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|Case Number:||Civil Appeal 246 of 2018|
|Parties:||Johnson Mwangi Mariu v Linda Wagah|
|Date Delivered:||21 Feb 2019|
|Court:||High Court at Nairobi (Milimani Law Courts)|
|Citation:||Johnson Mwangi Mariu v Linda Wagah  eKLR|
|Disclaimer:||The information contained in the above segment is not part of the judicial opinion delivered by the Court. The metadata has been prepared by Kenya Law as a guide in understanding the subject of the judicial opinion. Kenya Law makes no warranties as to the comprehensiveness or accuracy of the information|
REPUBLIC OF KENYA
IN THE HIGH COURT OF KENYA
CIVIL APPEAL NO. 246 OF 2018
JOHNSON MWANGI MARIU........................................APPELLANT
Both parties herein were involved in a civil suit No. 7273 of 2013 before the Resident Magistrate’s Court, Nairobi. From the material presented herein, that suit was dismissed on 14th May, 2018 and the appellant ordered to pay costs thereof.
The dismissal of that suit followed non-appearance of the appellant’s advocate on the date the suit was listed for hearing. The appellant was aggrieved by the dismissal order and therefore lodged a Memorandum of Appeal dated 28th May, 2018. It will be noted that the said Memorandum of appeal was lodged fourteen days from the date of the dismissal order.
On the same date that the Memorandum of Appeal was lodged, the appellant filed an application by way of Notice of Motion under Order 22 Rule 22 of the Civil Procedure Rules and Sections 1A, 1B, 3 and 3A of the Civil Procedure Act. In that application he sought a stay of execution of the lower court suit (which had been dismissed) pending the hearing of the appeal.
The reasons for seeking the said order were that execution was imminent, and that the dismissal of the suit was caused by the ailment of his advocate; the suit was also dismissed when there was stay of proceedings following a High Court determination in HCCC No. 3 of 2016 at Malindi, which stayed all proceedings relating to land matters in the hands of subordinate courts. The appellant was also willing to deposit 50% of the costs sought by the respondent.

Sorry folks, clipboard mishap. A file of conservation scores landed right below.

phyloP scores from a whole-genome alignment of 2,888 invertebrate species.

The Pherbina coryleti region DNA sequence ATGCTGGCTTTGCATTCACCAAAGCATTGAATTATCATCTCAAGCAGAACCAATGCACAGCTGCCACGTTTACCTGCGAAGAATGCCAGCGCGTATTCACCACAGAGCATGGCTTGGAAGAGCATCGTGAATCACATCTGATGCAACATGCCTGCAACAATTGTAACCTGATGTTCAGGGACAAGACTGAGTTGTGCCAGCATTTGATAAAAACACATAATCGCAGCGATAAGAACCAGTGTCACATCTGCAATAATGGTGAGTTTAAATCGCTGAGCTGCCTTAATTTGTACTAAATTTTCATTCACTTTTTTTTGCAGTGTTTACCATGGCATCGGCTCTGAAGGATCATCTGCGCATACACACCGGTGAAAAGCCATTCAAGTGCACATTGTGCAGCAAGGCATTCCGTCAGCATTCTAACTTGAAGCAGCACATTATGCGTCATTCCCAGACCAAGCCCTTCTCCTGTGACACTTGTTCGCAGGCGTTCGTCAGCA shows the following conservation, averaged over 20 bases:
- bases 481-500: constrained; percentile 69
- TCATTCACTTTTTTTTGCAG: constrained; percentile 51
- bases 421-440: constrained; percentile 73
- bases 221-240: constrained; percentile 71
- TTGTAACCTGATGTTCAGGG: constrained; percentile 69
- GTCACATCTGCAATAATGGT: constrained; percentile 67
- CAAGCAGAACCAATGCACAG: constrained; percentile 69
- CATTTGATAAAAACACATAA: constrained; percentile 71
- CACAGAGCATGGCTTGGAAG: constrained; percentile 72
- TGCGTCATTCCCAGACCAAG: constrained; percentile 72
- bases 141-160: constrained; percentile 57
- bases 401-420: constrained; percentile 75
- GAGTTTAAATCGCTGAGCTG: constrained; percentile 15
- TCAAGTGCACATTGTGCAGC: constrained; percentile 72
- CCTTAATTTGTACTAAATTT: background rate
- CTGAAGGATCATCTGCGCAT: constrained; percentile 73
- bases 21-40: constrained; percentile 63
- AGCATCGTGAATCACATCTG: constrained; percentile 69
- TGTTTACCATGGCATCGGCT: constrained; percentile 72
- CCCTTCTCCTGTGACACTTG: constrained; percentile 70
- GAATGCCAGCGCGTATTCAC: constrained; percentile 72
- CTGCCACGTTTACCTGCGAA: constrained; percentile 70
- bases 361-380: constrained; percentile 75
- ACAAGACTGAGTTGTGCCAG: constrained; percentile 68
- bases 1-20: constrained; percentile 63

The application is opposed and the appellant filed a replying affidavit alongside grounds of opposition. Both parties have filed submissions which I have noted. Copies of the lower court pleadings have been annexed to the application and it is clear the subject matter involved is land.
Other than the allegation that the advocate for the appellant was unwell on the date the suit was dismissed, the respondent has also indicated that summons to enter appearance were not served for over a period of 2 years. That notwithstanding the order sought by the appellant is discretionary.
It is true that the provisions cited by the appellant, that is Order 22 Rule 22, are not applicable because the correct provisions are under Order 42 of the Civil Procedure Rules. The wrong citing of the provision of law however, should not disentitle a party from being heard.
I have looked at the Memorandum of Appeal lodged by the appellant and without delving into the merits or otherwise of the appeal, there appears to be an arguable appeal and therefore the appellant should not be locked out of the seat of justice at this stage. In any case, no prejudice has been alleged shall befall the respondent if the order sought is granted.
I am persuaded going by the material presented, that the appellant should be granted the orders sought on the following conditions;
there shall be a stay of execution pending the hearing and determination of the appeal. The appellant shall pay the respondent all the costs occasioned by this application which going by the record amount to Kshs. 61,880/=. The appellant shall also pay the costs of this application to the respondent. The said costs shall be paid within 14 days from the date of this ruling.
Dated, signed and delivered at Nairobi this 21st Day of February, 2019.
A. MBOGHOLI MSAGHA